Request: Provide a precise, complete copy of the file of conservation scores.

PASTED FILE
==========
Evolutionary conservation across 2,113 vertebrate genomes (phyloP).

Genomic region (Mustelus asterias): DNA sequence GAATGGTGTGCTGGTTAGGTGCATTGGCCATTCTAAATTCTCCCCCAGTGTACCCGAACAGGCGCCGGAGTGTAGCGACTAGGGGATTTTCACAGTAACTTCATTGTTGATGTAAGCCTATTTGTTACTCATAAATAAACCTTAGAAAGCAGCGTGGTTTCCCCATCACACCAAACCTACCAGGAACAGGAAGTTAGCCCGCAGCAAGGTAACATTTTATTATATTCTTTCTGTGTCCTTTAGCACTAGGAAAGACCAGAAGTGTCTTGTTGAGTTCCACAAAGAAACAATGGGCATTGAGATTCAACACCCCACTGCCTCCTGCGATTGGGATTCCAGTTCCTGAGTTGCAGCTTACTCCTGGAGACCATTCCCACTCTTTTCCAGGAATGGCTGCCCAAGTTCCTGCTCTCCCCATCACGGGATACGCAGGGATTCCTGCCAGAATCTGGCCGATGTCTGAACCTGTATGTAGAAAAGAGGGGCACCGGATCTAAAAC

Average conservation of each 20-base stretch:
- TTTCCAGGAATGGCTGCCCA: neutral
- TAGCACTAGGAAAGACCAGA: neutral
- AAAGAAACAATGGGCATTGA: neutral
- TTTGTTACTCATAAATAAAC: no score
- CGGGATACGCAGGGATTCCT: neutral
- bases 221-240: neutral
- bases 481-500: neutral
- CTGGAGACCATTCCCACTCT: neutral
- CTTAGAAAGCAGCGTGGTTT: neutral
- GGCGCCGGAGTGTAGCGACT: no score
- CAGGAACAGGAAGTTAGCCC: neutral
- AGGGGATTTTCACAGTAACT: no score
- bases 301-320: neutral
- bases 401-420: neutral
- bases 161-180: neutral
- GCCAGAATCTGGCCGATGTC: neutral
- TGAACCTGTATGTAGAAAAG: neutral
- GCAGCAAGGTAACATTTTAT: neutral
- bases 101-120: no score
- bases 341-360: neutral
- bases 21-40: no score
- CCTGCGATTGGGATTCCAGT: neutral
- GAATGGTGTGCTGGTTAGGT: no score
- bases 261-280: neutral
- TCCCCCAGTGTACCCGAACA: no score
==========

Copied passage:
Evolutionary conservation across 2,113 vertebrate genomes (phyloP).

Genomic region (Mustelus asterias): DNA sequence GAATGGTGTGCTGGTTAGGTGCATTGGCCATTCTAAATTCTCCCCCAGTGTACCCGAACAGGCGCCGGAGTGTAGCGACTAGGGGATTTTCACAGTAACTTCATTGTTGATGTAAGCCTATTTGTTACTCATAAATAAACCTTAGAAAGCAGCGTGGTTTCCCCATCACACCAAACCTACCAGGAACAGGAAGTTAGCCCGCAGCAAGGTAACATTTTATTATATTCTTTCTGTGTCCTTTAGCACTAGGAAAGACCAGAAGTGTCTTGTTGAGTTCCACAAAGAAACAATGGGCATTGAGATTCAACACCCCACTGCCTCCTGCGATTGGGATTCCAGTTCCTGAGTTGCAGCTTACTCCTGGAGACCATTCCCACTCTTTTCCAGGAATGGCTGCCCAAGTTCCTGCTCTCCCCATCACGGGATACGCAGGGATTCCTGCCAGAATCTGGCCGATGTCTGAACCTGTATGTAGAAAAGAGGGGCACCGGATCTAAAAC

Average conservation of each 20-base stretch:
- TTTCCAGGAATGGCTGCCCA: neutral
- TAGCACTAGGAAAGACCAGA: neutral
- AAAGAAACAATGGGCATTGA: neutral
- TTTGTTACTCATAAATAAAC: no score
- CGGGATACGCAGGGATTCCT: neutral
- bases 221-240: neutral
- bases 481-500: neutral
- CTGGAGACCATTCCCACTCT: neutral
- CTTAGAAAGCAGCGTGGTTT: neutral
- GGCGCCGGAGTGTAGCGACT: no score
- CAGGAACAGGAAGTTAGCCC: neutral
- AGGGGATTTTCACAGTAACT: no score
- bases 301-320: neutral
- bases 401-420: neutral
- bases 161-180: neutral
- GCCAGAATCTGGCCGATGTC: neutral
- TGAACCTGTATGTAGAAAAG: neutral
- GCAGCAAGGTAACATTTTAT: neutral
- bases 101-120: no score
- bases 341-360: neutral
- bases 21-40: no score
- CCTGCGATTGGGATTCCAGT: neutral
- GAATGGTGTGCTGGTTAGGT: no score
- bases 261-280: neutral
- TCCCCCAGTGTACCCGAACA: no score